The reason is an unresolved territorial dispute over four islets, annexed by the Red Army during the Manchurian Strategic Offensive Operation. In Russia the dispute is known as the Kuril Islands dispute, and in Japan as the Northern Territories dispute. Russian President Vladimir Putin and Japanese Prime Minister Shinzo Abe have recently restarted ...


10

Realpolitik: American foreign policy under Washington, Adams, and Jefferson was aimed at threading the needle between England and France, avoiding European entanglements. Getting involved in Haiti would have angered at least one of them. Better to sit back and let the European empires expend their own resources. Also, intervention would have been ...


10

First of all, Carthage did not fall in the First or Second Punic Wars. The Carthaginians were defeated twice, and compelled to surrender to particularly harsh terms the second time, but the City of Carthage itself was not conquered. Keep in mind that Carthage was not some run of the mill city-state, but rather the capital of a far flung maritime empire. ...


9

Yes. The Latin League was founded in 7th century B.C. by a set of Italian states. The capital city was Alba Longa. Delian League was founded in 5th century BC Peloponnesian League was formed between 6 and 4th centuries BC League of Corinth was formed during the winter of 338 BC/337 BC Achaean League existed between 280 BC and 146 BC In central, barbarian, ...


9

Until very recently Canada was a much smaller (population-wise) concern than the UK or France. Today those two countries are in the top 25 in population (65 mil and 62 mil), whereas Canada only has 34 million, about the same as Iraq. This is actually a pretty good relative improvement for Canada though. They didn't even break 15 million until around 1960. At ...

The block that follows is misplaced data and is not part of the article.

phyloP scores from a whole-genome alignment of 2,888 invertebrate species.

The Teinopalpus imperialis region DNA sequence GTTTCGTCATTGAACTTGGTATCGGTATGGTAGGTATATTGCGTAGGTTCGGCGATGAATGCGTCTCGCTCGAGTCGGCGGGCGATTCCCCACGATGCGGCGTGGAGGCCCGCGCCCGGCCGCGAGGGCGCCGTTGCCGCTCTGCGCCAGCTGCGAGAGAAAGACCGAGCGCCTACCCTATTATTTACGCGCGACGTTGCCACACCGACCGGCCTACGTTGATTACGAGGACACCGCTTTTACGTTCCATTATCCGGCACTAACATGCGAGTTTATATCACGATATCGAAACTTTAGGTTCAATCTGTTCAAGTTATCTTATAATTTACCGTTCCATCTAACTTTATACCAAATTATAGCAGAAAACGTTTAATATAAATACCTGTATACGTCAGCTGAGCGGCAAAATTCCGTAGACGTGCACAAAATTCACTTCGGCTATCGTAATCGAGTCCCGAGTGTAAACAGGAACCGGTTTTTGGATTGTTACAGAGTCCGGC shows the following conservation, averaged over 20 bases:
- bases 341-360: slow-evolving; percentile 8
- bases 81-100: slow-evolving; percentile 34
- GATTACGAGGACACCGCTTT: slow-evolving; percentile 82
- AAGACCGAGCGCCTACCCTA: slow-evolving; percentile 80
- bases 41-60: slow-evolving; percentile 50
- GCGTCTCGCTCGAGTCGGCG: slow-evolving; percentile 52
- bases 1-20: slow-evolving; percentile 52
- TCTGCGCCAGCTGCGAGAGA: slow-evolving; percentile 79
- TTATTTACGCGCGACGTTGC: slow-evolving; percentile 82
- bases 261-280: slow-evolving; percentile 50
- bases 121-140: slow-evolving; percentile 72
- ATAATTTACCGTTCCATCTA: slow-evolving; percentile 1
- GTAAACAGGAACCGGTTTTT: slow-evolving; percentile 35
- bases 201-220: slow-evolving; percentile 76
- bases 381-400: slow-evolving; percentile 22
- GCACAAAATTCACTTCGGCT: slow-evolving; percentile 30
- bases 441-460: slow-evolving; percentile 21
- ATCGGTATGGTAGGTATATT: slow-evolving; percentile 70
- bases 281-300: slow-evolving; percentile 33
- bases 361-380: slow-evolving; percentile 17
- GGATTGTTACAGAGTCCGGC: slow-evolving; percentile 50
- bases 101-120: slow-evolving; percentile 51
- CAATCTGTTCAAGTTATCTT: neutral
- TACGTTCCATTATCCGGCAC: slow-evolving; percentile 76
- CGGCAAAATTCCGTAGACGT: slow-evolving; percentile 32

9

No, there was no state of war between Germany and Poland. State of war can end either with a peace treaty or with a surrender. In this case there was a surrender of Germany. Furthermore. German state ceased to exist in mid-1945. If was completely demolished and as such, its foreign relations as well. After a while two new states were instituted by the ...


9

Post-World War II Poland was "designed" by the British foreign office, presented by Churchill, and ratified by Roosevelt and Stalin at the Tehran Conference in 1943, as noted in another answer. After World War I, Britain had planned on the so-called Curzon line for the eastern boundary of Poland (based on the ethnic divisions) but the country crossed that ...


9

This is still a mystery. It was probably a combination of several factors, though. The government's focus shifted. Coincidentally or not, after 1433 the Oirat Mongols emerged as a serious threat. Their chieftain, To╬│an, united Mongolia under the figurehead Taisun Khan in 1434. Oirat power grew further under his son, Esen. He incorporated neighbouring ...


9

France was given a lenient peace because of its importance in the European balance of power, and the fear that punishing France too much would end up giving too much power to some other European country. This was the feeling after the removal of Napoleon, who was seen as the problem, not "France." For instance, England felt that France could be a useful ...


8

When do you mean? Up until 1867 it was British - and you could make a reasonable argument that geopoliticaly it was pretty much British until after WWII. Really, the Suez crisis marks the beginning of a separate Canadian foreign policy. In the cold war it was/is a strong US/Nato ally. It's not really big enough in population terms or political will to be ...



Only top voted, non community-wiki answers of a minimum length are eligible